Live Well’s bankruptcy trustee sues directors and shareholders in lawsuit

A day after suing former Live Well Financial founder Michael Hild, bankruptcy trustee David Carickhoff sued the directors and shareholders for “continued and brazen breaches of fiduciary duty and self-dealing. “. (BizSense File)

The hunt for assets to pay off the creditors of bankrupt Chesterfield mortgage company Live Well Financial continues, with two other local businessmen in the trustee’s sights.

A lawsuit was filed last week by director David Carickhoff seeking to recover nearly $ 100 million for the assets of the Live Well bankruptcy, claiming that some non-executive directors and shareholders aided in the demise of the company through “continuous and brazen violations of fiduciary duties and self-operations.” “

Stuart Cantor and Jim Karides, along with their affiliated companies, are among those on the trustee’s results list in the June 29 case.

Cantor, who was an early member of Live Well’s board of directors, owns Title Works of Virginia, based in Henrico.

The trustee claims Cantor was blindly loyal to Live Well founder Michael Hild as he plundered his business through a reverse mortgage bond pricing system. The lawsuit alleges that Cantor’s loyalty was fueled in part by millions of dollars paid to Hild’s Title Works related to real estate transactions in Richmond.

Karides is a founding partner and CFO of V-Ten Capital Partners, a local venture capital firm that invested in Live Well through a subsidiary. Karides was director of Live Well until 2016, when it was bought out in a disputed $ 18 million stock purchase agreement, whereby the trustee claims it was illegal and that he was ultimately funded by ill-gotten money resulting from Hild’s “Ponzi-like” program.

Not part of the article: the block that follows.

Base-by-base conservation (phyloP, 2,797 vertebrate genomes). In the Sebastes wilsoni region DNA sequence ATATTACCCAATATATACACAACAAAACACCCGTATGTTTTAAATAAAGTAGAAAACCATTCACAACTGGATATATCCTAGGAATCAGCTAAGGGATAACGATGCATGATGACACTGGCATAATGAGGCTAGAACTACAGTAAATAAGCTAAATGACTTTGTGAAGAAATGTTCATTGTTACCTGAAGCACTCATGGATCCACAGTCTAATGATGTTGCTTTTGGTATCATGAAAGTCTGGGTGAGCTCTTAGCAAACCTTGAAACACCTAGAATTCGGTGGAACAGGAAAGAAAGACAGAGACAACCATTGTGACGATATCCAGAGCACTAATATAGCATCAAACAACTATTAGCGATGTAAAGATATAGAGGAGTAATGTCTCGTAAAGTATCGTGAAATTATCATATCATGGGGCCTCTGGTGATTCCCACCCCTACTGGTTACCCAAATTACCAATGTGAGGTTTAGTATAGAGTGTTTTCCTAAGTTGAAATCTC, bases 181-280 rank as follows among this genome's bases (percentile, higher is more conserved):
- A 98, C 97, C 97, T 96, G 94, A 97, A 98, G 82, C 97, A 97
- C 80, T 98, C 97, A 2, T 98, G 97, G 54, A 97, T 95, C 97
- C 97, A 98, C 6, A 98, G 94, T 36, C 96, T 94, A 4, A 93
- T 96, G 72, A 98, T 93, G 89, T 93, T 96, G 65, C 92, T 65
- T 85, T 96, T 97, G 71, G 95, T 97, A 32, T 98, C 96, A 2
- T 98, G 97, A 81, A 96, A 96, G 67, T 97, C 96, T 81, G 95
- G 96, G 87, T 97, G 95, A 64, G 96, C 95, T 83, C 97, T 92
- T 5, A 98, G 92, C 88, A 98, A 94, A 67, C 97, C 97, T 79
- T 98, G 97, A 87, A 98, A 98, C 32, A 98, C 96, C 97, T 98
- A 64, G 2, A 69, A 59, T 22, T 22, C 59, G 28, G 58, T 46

Former Live Well director and investor Brett Rome and subsidiaries of his Boston-based investment firm, North Hill Ventures, are also being sued in the case. While Rome is described as one of the few insiders to openly disagree with some of Hild’s practices, he too is said to have turned his back on fraud in exchange for a buyout.

Rather than intervening to protect the company from this obvious and ruinous investment fraud, the directors ignored the many red flags and blindly chose to believe in the convenient fiction that the bond portfolio had a crazy success because it suited their own individual interests to do so. “, alleges the lawsuit.” Their motivation: greed.

The lawsuit was filed a day after the trustee sued Hild, his wife, their various business ventures and others over an additional $ 110 million offer for the estate.

Like the case against the Hilds, Carickhoff in this second lawsuit seeks to blame insiders for the disappearance of Live Well and to seek damages in an attempt to restore the integrity of the company’s creditors after having been left behind to the tune of more than $ 100 million.

A recurring theme in the case against Cantor, Karides and Rome is that they “knew or were willfully blind not knowing” that Hild and two other executives at Live Well were running the bond pricing program that spanned years and years. which left the company insolvent for a long time. as in 2015. The company finally collapsed in 2019 as federal lenders and investigators lobbied.